4. The Prayer of Praise and Worship
In this prayer, you are not asking God to do something for you or to give you something. You are not even asking for direction and dedicating your life to whatever it is God has called you to do. Rather, you just want to praise the Lord, to thank Him for His many blessings and mercy. You want to tell Him how much you love Him.
A good example of this type of prayer appears in Luke 2:20, which describes the reaction of the shepherds who had seen baby Jesus: "Then the shepherds returned, glorifying and praising God for all the things they had heard and seen, as it was told them."
In Luke 18:43, the blind man who was healed was described as "glorifying God." The verse also says all the people who witnessed the miracle "gave praise to God." They prayed prayers of thanksgiving.
Look at the way Jesus prayed in John 11:41: "'Father, I thank You that You have heard Me," referring to His previous prayer regarding Lazarus. In the Lord's prayer, Jesus told His disciples, "'When you pray, say: Our Father in heaven, hallowed be Your name'" (Luke 11:2).
Paul wrote to the Philippians: "Be anxious for nothing, but in everything by prayer and supplication, with thanksgiving, let your requests be made known to God" (Phil. 4:6, emphasis added). This says that even when we pray the prayer of faith, we should always intersperse worship and praise.
5. The Prayer of Intercession
Intercession means you are interceding—acting in prayer—on behalf of someone else. The person may be incapable of praying for himself. Perhaps he is on drugs or mentally confused by demonic doctrines. Perhaps the person is so sick he can't muster the energy to stay awake, let alone pray.
Intercession involves praying for others. It may involve praying in a general way for such things as the church or the government, or offering up more specific prayers based on your knowledge of a person's need.
In Ephesians 1:15-18, Paul wrote: "Therefore I also, after I heard of your faith in the Lord Jesus and your love for all the saints, do not cease to give thanks for you, making mention of you in my prayers; that the God of our Lord Jesus Christ, the Father of glory, may give to you the spirit of wisdom and revelation in the knowledge of Him, the eyes of your understanding being enlightened; that you may know what is the hope of His calling, what are the riches of the glory of His inheritance in the saints."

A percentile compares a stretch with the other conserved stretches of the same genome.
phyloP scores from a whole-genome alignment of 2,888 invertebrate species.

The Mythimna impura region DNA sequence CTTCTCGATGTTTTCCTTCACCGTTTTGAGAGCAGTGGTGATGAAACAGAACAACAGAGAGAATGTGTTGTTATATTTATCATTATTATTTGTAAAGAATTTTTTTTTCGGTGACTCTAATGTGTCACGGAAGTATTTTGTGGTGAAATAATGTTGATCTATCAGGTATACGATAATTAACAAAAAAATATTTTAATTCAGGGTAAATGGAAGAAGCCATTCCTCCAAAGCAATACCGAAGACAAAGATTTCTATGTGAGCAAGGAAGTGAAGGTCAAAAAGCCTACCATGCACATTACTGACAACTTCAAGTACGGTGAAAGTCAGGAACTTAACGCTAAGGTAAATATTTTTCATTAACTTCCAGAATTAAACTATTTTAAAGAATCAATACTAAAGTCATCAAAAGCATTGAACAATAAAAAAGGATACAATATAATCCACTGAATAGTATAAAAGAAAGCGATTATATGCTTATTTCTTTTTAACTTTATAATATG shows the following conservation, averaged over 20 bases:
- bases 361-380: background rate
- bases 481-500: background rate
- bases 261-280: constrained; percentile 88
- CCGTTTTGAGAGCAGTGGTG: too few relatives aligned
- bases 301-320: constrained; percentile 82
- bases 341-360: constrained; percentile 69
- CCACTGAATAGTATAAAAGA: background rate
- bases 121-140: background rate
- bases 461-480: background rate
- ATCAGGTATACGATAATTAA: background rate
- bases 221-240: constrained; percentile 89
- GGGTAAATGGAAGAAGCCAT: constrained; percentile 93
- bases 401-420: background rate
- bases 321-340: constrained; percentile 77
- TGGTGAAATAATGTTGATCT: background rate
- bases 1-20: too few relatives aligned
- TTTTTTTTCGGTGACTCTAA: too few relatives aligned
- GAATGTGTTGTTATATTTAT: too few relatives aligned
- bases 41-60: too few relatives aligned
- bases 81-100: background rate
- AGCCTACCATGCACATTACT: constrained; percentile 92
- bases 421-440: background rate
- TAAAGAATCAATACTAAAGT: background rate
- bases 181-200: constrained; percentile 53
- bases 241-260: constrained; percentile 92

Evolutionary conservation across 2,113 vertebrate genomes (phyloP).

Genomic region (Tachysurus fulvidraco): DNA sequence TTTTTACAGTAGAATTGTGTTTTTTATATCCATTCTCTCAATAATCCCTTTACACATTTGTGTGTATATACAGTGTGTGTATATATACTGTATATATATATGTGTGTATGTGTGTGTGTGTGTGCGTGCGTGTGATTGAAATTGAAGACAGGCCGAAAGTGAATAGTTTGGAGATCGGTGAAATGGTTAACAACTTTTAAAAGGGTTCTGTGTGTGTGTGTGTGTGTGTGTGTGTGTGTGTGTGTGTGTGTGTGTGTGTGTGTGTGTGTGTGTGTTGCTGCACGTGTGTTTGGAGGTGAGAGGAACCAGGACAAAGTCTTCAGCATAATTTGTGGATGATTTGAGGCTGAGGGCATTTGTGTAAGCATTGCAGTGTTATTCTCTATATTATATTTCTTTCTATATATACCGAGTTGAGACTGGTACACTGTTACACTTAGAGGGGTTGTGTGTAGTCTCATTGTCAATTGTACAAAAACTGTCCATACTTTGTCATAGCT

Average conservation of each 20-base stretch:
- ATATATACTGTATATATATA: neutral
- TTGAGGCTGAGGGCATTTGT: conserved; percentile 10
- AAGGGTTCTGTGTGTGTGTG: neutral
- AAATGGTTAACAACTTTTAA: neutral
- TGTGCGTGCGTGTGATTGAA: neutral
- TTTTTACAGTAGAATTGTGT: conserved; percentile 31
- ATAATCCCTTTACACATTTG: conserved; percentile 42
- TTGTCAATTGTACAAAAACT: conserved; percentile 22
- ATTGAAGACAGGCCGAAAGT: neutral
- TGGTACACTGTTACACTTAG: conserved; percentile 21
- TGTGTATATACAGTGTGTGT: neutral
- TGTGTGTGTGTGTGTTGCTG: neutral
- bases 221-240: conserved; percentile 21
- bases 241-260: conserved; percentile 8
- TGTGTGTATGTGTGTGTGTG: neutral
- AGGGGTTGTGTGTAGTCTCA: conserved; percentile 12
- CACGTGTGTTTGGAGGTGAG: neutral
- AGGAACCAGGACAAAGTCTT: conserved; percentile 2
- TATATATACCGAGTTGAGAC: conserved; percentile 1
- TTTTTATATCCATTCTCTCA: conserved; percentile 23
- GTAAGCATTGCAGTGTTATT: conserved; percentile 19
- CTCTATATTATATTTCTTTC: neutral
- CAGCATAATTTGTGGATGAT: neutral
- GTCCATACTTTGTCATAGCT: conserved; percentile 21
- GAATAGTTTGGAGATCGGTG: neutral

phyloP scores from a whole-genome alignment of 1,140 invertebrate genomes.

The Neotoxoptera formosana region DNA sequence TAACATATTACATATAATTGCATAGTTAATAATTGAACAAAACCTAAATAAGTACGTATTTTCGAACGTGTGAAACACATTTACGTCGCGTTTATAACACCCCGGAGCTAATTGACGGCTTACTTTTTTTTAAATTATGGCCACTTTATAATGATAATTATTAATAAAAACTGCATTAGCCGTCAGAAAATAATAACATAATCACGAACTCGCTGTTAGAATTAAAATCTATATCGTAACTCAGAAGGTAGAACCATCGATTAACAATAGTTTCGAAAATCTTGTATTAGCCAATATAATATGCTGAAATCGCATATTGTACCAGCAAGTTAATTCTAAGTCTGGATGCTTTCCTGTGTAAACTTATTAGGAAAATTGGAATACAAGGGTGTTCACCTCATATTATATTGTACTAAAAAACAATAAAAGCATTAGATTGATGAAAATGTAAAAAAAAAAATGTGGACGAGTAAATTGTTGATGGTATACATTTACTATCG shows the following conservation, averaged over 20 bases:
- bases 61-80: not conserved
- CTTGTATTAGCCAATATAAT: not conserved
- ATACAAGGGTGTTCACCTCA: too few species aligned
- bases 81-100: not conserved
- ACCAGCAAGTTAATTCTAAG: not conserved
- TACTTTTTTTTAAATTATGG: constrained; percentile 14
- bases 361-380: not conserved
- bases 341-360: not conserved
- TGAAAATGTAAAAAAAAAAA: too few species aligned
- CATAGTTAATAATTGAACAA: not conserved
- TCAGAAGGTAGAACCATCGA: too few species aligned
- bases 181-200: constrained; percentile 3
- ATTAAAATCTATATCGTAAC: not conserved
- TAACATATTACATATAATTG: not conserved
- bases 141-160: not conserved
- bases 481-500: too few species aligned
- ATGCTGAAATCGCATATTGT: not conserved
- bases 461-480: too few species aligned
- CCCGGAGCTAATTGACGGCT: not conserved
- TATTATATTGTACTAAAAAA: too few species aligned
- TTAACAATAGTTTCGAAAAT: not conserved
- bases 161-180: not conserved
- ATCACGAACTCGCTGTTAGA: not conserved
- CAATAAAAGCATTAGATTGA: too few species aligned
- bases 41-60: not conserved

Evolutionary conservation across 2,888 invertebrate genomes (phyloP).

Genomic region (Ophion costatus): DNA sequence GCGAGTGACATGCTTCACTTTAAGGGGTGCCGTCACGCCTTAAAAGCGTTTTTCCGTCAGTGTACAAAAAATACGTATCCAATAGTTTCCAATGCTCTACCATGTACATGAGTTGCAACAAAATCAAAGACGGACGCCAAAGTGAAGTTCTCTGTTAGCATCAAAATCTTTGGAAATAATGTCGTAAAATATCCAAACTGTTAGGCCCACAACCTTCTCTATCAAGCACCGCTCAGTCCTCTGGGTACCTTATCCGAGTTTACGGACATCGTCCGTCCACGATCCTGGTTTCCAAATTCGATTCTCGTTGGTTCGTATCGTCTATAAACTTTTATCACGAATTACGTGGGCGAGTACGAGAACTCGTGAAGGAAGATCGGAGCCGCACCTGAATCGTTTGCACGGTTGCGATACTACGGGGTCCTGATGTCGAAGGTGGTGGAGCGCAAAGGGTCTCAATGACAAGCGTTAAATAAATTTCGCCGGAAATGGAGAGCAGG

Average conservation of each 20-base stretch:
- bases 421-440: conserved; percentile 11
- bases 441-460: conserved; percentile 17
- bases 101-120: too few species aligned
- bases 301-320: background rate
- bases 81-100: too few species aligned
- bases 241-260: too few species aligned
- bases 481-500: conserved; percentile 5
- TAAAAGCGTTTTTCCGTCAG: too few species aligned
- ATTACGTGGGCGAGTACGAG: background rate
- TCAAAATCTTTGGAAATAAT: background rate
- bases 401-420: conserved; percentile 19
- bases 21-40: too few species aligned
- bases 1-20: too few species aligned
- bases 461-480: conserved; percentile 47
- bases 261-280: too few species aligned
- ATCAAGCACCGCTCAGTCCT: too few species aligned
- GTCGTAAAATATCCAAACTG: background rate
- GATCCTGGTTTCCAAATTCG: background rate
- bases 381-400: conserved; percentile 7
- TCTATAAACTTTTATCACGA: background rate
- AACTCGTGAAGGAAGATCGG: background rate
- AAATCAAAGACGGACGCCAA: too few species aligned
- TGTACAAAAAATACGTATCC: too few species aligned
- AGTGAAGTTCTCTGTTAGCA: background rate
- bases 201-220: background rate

Here Paul makes it plain that he prayed regularly for the church at Ephesus and for the individuals there to receive these blessings. He does not set himself in agreement with anyone, so this seems to be a good example of intercessory prayer.
Likewise, in his greeting to the Philippians, he wrote, "I thank my God upon every remembrance of you, always in every prayer of mine making request for you all with joy" (Phil. 1:3-4). The fact that Paul said he made requests for them suggests that this also was an example of intercessory prayer.
6. The Prayer of Binding and Loosing
This prayer is found in Matthew 18:18-19. Jesus says: "'Assuredly, I say to you, whatever you bind on earth will be bound in heaven, and whatever you loose on earth will be loosed in heaven. Again I say to you that if two of you agree on earth concerning anything that they ask, it will be done for them by My Father in heaven.'"
There are several important nuggets in Jesus' statements here, the first being that we have authority here on this earth by virtue of our covenant rights through Jesus. The second thing we notice is the direction of the action. Things do not begin in heaven and come to Earth, but rather the action starts here on Earth. Notice that it says, "Whatever you bind on earth will be bound in heaven, and whatever you loose on earth will be loosed in heaven."
Like all things in God's system, this type of prayer works only in line with God's Word and His laws. You cannot bind things willy-nilly. Binding a team to lose in the Super Bowl won't work any more than loosing someone to love you.
You can, however, bind foul spirits that are at work in people's lives or loose angelic spirits to work on your behalf in those areas where God has already promised you results. When you pray in this manner, God affirms it in heaven and puts His seal of approval on your prayer. Binding and loosing have to be based on the authority God has granted you in Scripture, not on some desire you have.
God has provided each type of prayer for a specific purpose. Though you may use more than one at any given time, it is important to be clear about which type you are using and why, and to be aware of its limitations. If you follow the examples in the Bible, you'll be sure to use them properly.
Frederick K.C. Price is the founder of 22,000-member Crenshaw Christian Center in Los Angeles and author of more than 50 books, including Answered Prayer Guaranteed! (Charisma House).